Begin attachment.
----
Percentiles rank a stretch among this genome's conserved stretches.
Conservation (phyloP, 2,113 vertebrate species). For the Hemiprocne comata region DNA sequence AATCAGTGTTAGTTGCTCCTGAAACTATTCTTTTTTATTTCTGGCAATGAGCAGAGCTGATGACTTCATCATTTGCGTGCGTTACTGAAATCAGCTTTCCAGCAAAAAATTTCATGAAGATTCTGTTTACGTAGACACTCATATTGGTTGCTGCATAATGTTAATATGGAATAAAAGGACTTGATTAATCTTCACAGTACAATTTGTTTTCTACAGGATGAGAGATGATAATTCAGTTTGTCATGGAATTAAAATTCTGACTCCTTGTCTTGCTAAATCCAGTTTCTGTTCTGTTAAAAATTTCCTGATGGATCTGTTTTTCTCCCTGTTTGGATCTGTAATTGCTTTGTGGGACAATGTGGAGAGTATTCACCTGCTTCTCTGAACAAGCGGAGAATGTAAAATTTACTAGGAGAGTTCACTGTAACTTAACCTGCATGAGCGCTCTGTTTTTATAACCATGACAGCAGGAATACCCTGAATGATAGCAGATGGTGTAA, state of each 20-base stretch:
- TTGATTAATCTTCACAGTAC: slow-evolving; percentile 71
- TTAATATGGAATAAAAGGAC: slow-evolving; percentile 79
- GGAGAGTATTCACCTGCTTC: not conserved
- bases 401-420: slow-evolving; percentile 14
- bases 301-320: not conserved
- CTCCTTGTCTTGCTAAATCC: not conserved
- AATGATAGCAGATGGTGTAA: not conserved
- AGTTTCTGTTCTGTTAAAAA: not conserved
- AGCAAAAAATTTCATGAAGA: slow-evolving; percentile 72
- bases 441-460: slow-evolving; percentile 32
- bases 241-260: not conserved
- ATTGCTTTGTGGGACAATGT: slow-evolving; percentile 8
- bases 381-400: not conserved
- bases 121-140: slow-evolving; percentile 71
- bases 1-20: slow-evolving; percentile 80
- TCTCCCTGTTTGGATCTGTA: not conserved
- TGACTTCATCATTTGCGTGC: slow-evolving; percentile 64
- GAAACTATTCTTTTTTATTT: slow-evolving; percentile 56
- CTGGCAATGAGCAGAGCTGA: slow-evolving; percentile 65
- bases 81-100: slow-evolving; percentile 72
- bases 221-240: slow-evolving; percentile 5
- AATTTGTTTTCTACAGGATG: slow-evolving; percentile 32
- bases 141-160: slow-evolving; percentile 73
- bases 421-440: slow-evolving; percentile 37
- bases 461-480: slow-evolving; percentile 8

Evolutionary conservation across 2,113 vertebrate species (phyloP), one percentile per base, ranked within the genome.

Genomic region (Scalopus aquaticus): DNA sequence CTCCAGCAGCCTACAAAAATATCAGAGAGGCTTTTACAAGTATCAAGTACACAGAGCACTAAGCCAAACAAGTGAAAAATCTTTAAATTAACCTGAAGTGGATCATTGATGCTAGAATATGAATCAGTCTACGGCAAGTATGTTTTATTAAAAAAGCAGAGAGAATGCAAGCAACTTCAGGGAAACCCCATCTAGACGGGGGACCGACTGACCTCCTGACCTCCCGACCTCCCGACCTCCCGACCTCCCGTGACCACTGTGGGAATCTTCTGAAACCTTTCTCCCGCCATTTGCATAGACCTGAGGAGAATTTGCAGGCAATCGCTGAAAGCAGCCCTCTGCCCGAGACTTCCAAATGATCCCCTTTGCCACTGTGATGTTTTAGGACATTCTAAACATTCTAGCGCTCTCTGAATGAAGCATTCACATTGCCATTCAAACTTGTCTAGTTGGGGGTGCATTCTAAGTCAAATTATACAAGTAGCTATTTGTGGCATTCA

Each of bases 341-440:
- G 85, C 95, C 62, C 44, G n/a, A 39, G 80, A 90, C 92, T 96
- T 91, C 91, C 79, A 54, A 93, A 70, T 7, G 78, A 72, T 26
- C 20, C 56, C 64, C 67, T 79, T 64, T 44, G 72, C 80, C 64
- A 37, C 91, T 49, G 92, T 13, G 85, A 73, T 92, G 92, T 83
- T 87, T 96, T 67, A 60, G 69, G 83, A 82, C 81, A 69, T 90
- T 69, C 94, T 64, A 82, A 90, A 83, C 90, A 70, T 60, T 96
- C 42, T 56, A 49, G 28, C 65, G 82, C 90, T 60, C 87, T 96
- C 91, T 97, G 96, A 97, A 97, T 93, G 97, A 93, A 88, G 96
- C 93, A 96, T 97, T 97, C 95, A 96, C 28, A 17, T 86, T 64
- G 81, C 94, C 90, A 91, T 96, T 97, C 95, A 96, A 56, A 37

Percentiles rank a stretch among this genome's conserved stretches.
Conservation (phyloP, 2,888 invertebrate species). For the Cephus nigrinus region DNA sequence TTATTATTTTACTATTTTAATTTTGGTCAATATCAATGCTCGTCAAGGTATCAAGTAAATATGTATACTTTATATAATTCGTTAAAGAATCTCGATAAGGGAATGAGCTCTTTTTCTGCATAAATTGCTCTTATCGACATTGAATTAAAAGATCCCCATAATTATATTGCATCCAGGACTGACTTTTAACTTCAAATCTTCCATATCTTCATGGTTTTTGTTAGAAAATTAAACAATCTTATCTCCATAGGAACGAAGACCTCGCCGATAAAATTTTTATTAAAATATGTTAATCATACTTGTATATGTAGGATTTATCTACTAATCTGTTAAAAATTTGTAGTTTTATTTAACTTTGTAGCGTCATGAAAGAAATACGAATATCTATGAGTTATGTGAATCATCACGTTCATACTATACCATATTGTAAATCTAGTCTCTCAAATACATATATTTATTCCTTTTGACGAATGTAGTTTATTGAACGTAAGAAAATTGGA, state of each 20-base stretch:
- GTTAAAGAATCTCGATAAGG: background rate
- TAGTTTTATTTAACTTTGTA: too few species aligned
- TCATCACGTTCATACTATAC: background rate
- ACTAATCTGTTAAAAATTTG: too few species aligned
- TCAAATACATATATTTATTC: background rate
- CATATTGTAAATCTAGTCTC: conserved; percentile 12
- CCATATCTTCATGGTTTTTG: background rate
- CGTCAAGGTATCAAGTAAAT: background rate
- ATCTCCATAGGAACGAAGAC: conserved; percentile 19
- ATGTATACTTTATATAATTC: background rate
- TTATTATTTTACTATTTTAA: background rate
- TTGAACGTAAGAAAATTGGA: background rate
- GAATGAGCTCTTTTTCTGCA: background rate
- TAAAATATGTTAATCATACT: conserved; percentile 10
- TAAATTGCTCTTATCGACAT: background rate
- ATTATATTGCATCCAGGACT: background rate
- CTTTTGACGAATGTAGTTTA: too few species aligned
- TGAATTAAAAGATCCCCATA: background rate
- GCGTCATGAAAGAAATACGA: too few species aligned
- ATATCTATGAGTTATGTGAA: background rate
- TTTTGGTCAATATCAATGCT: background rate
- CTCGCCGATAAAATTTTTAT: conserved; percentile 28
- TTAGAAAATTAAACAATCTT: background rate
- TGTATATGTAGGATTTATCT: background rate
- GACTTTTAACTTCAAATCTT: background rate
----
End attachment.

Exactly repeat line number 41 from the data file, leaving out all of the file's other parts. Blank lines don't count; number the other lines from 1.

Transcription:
Percentiles rank a stretch among this genome's conserved stretches.